They Eat Dog In Korea, So Why Not in the U.K.?
Over at The Telegraph, London Mayor Boris Johnson notes that they love horse meat in France, so why do the Brits (and the Americans, I would add) turn up their noses?
Here are two nations, with roughly the same level of civilisation, with a densely interwoven history, a cognate language – but who have entered the internet age with radically different ideas about eating humanity’s eternal helpmeet. In fact, the further you whizz around the world, the more unusual the British scruple seems to be. From Mexico to Kazakhstan, you find people eating horse flesh – and the Chinese manage to chomp through an astonishing 1.7 million gee-gees every year.
And, of course, the answer is simply "taboo". As I have noted in the past,
Some people think cows are sacred and pigs are filthy and never to be eaten.But, Boris Johnson quite correctly points out that taboos change.
No one thinks twice about eating a bit of mutton or a nice rabbit, but most recoil at a bit of dog.
I have eaten snake (quite good) but shudder at eating eel, though everyone tells me it is excellent, especially if smoked.
Squirrel and groundhog? No problem. Possum? Not on a bet.
In every culture, one man's rat is another man's ratatouille.
Smoking is out, and will never come back in. I have been reading Herzog, the 1964 novel by the Nobel prizewinner Saul Bellow, and was struck by the way he refers to “negroes” – a term that would almost certainly preclude him from being read aloud on Radio 4 today.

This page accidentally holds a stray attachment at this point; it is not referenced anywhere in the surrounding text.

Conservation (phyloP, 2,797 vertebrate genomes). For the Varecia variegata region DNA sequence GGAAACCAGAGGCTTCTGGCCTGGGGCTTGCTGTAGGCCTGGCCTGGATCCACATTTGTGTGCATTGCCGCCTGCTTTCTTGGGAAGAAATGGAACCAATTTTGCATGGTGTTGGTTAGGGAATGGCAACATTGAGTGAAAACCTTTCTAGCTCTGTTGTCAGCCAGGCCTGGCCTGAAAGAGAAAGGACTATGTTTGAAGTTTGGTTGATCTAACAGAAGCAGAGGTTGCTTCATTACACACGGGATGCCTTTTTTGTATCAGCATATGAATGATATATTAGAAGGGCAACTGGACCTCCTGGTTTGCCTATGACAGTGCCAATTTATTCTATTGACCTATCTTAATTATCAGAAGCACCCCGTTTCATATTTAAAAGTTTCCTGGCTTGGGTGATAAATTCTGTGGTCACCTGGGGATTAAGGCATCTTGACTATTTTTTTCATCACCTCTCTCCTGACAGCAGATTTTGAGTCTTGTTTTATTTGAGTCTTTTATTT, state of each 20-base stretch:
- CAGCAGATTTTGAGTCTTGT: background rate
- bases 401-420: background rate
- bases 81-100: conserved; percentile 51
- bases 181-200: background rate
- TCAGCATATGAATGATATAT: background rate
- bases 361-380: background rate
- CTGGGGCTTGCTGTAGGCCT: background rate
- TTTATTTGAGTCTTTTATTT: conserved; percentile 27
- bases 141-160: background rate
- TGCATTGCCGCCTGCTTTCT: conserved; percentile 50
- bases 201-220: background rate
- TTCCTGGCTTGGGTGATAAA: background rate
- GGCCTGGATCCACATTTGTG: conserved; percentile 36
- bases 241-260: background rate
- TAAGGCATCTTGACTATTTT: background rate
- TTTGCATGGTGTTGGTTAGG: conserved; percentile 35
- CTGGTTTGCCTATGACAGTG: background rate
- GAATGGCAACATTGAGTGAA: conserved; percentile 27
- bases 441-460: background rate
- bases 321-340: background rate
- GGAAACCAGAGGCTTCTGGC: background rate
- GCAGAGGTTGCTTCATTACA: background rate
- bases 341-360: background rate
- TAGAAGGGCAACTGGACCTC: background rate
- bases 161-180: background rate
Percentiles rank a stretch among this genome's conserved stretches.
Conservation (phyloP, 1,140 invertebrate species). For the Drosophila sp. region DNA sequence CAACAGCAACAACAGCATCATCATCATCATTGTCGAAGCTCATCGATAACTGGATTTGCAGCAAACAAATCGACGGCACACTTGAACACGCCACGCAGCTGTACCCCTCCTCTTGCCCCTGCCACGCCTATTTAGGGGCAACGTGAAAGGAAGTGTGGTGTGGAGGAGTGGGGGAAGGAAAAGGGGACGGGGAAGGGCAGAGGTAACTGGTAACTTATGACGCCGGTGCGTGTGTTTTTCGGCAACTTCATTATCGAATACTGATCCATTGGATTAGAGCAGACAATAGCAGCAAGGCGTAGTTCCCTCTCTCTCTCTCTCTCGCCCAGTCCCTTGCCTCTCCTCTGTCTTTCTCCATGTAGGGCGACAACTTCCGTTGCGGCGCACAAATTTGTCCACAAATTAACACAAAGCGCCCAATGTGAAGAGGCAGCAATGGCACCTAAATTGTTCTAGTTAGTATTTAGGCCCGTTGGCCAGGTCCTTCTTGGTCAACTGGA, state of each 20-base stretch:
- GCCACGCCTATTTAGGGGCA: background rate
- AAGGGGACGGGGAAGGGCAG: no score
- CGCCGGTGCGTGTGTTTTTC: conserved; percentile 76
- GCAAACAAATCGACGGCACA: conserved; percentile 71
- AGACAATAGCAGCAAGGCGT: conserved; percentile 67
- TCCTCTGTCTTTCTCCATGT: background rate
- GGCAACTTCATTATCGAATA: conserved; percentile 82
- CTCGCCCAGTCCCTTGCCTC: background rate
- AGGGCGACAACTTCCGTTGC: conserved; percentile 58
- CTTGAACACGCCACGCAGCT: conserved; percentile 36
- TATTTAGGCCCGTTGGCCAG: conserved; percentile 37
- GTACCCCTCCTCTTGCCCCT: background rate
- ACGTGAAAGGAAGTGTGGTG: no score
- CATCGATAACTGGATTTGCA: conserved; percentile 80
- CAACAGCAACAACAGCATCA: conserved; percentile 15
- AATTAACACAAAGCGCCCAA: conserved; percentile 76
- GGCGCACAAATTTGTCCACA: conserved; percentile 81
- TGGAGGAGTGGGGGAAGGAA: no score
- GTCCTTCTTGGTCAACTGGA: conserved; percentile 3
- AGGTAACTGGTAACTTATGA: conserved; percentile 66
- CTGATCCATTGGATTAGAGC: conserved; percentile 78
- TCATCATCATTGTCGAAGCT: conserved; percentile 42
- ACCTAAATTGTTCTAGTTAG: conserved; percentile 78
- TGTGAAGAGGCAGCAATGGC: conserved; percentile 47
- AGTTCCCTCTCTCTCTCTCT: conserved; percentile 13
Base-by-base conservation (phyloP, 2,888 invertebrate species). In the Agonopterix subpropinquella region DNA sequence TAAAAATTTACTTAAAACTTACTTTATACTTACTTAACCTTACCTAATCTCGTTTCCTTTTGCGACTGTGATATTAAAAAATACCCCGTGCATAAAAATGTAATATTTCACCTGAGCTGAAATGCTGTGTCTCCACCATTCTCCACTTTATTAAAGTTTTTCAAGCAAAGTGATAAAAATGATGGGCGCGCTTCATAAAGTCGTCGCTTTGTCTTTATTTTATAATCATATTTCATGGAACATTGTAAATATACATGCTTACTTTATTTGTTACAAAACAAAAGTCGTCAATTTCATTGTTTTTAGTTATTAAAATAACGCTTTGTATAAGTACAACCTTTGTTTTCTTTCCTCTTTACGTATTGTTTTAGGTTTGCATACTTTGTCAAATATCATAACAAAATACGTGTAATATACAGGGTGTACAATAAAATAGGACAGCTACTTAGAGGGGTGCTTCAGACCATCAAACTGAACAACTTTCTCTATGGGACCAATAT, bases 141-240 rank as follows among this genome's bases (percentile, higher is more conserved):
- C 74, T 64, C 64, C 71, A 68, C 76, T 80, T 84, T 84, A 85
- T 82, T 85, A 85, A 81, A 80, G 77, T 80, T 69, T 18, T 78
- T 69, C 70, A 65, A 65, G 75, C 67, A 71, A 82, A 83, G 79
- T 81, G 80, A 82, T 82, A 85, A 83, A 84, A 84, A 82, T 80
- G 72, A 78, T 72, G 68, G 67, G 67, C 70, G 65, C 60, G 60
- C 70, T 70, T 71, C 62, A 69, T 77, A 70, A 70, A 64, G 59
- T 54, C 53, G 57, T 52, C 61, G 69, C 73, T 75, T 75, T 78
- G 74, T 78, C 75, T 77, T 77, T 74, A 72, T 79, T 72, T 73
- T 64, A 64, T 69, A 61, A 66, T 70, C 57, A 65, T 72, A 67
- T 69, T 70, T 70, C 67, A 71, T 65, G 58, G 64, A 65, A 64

Or take the issue of gay marriage. If the polls are correct, most people just can’t understand what all the fuss is about, because the taboo on homosexuality has gone – and seems to have been transmuted into a much more virulent taboo against any kind of underage sex. With assumptions changing so fast, it is no wonder that some people feel angry and bewildered. They aren’t bigots; they’ve just been marooned by the fluctuating tides of taboo.
So where will it all end? Johnson does not claim to know, but he wonders:
If the British and the Americans already regard the eating of dogs, cats and horses as haram, how long before all animals are objects of dietary taboo? In 100 years’ time, you wager, the British public will be paying for memorials for the legions of animals that have died to feed them, and the British prime minister will issue an apology to all oxen that have provided the roast beef of old England.
Right. But don't hold your breath, eh? Boris Johnson himself is all for urban fox control. Pest control, he rightly notes, is pest control, and is generally practiced the world over.